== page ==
The sudden proliferation of gruesome images of adorable seal pups, the fierce debates between the government and animal rights groups, and the manipulative rhetoric used on both sides are some of the events that can be expected around the time of Canada’s annual commercial seal hunt.
This year, Fisheries and Oceans Minister Gail Shea announced a 50,000 increase in the total number of seals that can be legally hunted – a decision that has incited visceral reactions from animal rights groups, celebrities, politicians and the European Union, who recently banned Canadian seal products from the European market. In the words of People for the Ethical Treatment of Animals representative Danielle Katz, “the Canadian seal slaughter is truly Canada’s shame.”
A brief history
The Canadian commercial seal hunt – the largest slaughter of marine wildlife in the world – takes place each year in late March and early April on the Gulf of St. Lawrence and in northeast Newfoundland, where hundreds of thousands of seals are killed in a matter of days.
The commercial seal hunt, which exists for the purpose of collecting seal fur, should not be confused with the Inuit subsistence hunt – an integral part of Inuit culture and tradition in Nunavut and Northern Canada.
“The Inuit subsistence hunt is for a living and total utilization of the animal,” says Bridget Curran, a spokesperson for the Atlantic Canadian Anti-Sealing Coalition. “The commercial seal hunt is a large industrialized slaughter of marine mammals for their fur.”
Anti-sealing groups and animal welfare organizations are particularly incensed by the commercial seal hunt as a result of the harmful way in which seals are killed and their unique targeting of newborns.
“Sealers routinely hook seals in the eye, cheek, or mouth to avoid harming the fur,” says Katz. “Many times, these babies haven’t even learned how to swim before being slaughtered for something nobody needs.”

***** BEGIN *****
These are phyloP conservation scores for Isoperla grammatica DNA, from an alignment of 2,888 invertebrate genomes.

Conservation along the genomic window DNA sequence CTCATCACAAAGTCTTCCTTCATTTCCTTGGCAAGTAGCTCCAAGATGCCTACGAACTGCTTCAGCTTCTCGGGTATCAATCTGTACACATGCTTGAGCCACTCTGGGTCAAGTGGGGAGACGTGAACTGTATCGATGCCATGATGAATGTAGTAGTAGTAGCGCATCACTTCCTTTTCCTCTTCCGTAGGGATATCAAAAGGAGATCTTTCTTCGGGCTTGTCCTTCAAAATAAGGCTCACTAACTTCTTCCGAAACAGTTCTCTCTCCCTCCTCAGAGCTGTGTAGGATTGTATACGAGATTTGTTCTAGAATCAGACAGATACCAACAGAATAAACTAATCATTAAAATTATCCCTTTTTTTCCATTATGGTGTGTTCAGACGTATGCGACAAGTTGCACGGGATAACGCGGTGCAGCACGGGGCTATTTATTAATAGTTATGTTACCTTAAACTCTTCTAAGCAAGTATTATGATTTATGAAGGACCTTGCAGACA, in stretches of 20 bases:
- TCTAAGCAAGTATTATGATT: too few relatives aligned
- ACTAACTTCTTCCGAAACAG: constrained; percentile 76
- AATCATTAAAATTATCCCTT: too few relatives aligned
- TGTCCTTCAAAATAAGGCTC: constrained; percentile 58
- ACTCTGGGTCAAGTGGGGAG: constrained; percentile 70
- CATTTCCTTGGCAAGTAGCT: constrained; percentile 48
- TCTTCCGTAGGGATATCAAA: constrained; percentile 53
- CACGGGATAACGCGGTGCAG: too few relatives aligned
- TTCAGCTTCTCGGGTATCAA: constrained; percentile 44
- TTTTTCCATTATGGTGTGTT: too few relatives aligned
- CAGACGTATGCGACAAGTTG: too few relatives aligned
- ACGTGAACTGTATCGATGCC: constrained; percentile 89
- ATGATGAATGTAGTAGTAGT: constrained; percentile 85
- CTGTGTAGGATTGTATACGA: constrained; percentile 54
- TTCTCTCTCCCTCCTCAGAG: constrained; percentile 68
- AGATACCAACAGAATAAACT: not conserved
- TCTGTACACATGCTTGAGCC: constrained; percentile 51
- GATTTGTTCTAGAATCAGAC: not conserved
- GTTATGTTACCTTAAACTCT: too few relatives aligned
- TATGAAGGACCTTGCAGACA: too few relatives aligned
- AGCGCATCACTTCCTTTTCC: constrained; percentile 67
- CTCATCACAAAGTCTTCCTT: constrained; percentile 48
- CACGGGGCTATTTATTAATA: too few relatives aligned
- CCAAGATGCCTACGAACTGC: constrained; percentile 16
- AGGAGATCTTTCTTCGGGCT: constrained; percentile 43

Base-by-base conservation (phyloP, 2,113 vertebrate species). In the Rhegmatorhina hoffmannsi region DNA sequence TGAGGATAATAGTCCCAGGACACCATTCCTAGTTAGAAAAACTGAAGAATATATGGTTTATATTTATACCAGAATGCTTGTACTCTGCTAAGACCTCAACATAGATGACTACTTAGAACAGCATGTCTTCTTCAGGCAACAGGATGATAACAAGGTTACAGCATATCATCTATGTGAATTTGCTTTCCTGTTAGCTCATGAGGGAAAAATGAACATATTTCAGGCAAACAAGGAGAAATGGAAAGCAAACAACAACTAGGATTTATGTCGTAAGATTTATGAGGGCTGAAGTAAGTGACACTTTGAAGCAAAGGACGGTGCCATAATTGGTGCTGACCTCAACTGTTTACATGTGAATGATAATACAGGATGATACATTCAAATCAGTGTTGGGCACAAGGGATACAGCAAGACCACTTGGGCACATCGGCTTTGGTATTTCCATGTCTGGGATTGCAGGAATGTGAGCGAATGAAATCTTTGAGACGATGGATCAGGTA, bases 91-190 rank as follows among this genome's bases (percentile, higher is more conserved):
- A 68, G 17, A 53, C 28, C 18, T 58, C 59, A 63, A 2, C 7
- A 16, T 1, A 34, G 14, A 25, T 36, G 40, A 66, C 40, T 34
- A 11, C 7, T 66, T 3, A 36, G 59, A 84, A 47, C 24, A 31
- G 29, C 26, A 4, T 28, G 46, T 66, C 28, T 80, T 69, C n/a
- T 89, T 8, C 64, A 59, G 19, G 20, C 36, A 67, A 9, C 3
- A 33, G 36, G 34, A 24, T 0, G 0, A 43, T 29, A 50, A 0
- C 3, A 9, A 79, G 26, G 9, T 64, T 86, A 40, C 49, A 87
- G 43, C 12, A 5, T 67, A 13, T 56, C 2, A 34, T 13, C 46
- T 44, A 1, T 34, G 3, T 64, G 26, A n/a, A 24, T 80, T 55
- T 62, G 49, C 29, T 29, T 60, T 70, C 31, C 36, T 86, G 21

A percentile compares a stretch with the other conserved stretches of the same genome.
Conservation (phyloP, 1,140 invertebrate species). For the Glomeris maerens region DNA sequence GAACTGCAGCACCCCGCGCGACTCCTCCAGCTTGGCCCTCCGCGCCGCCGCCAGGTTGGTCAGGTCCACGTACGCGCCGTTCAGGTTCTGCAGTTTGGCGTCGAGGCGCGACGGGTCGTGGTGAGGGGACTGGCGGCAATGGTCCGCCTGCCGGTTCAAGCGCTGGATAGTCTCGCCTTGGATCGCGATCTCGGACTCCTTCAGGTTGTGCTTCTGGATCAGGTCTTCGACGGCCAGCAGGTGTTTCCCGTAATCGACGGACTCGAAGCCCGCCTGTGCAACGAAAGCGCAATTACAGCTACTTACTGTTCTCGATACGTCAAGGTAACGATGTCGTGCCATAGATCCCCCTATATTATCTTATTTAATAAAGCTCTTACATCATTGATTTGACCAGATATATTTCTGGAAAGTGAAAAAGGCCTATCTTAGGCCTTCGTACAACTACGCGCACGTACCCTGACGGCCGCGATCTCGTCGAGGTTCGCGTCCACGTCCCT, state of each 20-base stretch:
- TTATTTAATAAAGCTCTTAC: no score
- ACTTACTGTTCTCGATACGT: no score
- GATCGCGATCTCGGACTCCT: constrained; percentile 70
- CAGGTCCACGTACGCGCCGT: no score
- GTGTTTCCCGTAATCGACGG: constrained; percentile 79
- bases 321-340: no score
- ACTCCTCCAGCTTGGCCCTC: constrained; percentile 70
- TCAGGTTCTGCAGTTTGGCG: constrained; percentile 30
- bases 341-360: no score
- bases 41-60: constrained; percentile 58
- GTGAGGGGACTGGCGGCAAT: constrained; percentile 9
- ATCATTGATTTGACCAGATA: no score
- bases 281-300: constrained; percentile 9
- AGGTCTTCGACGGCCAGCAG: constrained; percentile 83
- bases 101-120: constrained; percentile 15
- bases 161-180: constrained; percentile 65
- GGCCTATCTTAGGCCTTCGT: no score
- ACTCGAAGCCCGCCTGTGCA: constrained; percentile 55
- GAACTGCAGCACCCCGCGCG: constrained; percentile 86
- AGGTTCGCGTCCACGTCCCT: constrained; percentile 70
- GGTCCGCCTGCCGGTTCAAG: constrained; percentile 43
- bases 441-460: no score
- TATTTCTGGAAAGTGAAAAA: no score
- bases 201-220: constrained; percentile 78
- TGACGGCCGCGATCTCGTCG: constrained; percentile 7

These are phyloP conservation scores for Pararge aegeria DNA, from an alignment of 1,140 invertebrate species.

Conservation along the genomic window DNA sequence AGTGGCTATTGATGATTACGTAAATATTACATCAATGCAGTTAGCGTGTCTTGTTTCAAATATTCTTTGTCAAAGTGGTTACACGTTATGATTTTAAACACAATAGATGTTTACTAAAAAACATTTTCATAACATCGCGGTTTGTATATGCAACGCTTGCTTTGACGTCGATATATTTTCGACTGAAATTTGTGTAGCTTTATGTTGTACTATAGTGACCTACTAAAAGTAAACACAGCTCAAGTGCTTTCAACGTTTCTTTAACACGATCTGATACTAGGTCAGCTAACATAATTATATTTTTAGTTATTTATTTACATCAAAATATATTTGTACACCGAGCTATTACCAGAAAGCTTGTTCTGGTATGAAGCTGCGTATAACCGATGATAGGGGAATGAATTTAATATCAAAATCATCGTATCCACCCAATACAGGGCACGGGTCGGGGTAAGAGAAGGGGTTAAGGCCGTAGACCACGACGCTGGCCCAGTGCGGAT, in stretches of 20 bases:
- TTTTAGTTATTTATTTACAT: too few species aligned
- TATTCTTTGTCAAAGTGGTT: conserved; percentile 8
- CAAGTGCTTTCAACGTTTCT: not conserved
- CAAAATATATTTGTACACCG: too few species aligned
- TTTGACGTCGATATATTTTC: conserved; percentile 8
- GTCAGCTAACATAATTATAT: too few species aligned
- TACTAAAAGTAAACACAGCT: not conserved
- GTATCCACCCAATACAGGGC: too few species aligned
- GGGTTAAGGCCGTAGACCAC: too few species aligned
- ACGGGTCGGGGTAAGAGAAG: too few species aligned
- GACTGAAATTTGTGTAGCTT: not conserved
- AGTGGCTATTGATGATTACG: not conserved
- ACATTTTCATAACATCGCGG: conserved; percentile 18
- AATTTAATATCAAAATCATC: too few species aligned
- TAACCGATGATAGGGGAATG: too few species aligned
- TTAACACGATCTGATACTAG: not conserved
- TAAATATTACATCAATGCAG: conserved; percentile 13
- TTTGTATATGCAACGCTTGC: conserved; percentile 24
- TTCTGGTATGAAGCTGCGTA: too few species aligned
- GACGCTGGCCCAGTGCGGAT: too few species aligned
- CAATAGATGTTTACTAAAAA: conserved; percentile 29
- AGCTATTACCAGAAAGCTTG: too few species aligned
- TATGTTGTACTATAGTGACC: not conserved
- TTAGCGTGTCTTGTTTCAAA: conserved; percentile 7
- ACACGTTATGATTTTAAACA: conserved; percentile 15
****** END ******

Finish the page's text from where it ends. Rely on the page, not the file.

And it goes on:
The quota hike
In light of unprecedented climate changes, ice melting, and high seal pup mortality rates, animal rights organizations asked the Department of Fisheries and Oceans Canada to cancel the Gulf phase of the annual hunt as a precautionary measure. Shea declined, however, declaring that the decision would have to be made by the sealers. She later announced that the hunt would go ahead – this time with an increased quota – a decision that did not sit well with anti-sealing groups, who saw the decision as politically motivated.
“It’s a typical pugnacious response from the government thumbing their noses at critics and an empty gesture of support for sealers,” says Curran. “The government is desperate to maintain the Atlantic Canadian votes. They know that if they say to the fishing and sealing industry, a powerful voting lobby, ‘you can’t kill surviving pups,’ they will remember that when they go to the polls.”
The government, however, is remaining resolute in the assertion that this year’s quota had nothing to do with politics, and is merely a scientifically-based number that changes annually according to research and statistics.
“The quota, or the total allowable catch, sets an upper limit of what can be sustainably harvested by the sealers in any given year. It’s set based on a number of factors like science, the health of the population, the ice conditions, weather factors, and migration patterns,” explains Alan Balil, of the DFO. “It says this is how much you can harvest without harming the population in the long term, not how many seals we want them to kill.”
Anti-sealing groups believe that other recent gestures from the government testify to the malicious nature of the hike. From the Governor General’s public snacking on a slain seal’s heart in Nunavut last May to parliament’s overwhelming vote to have members of the Canadian Olympic team wear bits of baby seal on their uniforms, and finally, last week’s Parliament luncheon – which served seal meat as the main course – Curran says that the quota hike is consistent with the government’s larger response to the EU’s banning of seal products last year.
“DFO has a track record of sacrificing conservation in the name of economics,” says Curran. “For example, the polar bear has been listed as endangered since 1975, but Canada opposed the ban on the trade so that they can be killed for trophies. Another case in point is cod. They closed and reopened the gulf so many times and upped the quota, that they fished it to commercial extinction.”
According to the Canadian Press, even veteran sealer Jack Troake has said that given the declining demand for seal pelts and declining price. “To us sealers, [the hike] sounds a little stupid.”
Many organizations also allege that the government is taking advantage of the Inuit hunt in the hopes of blurring the line between the two hunts.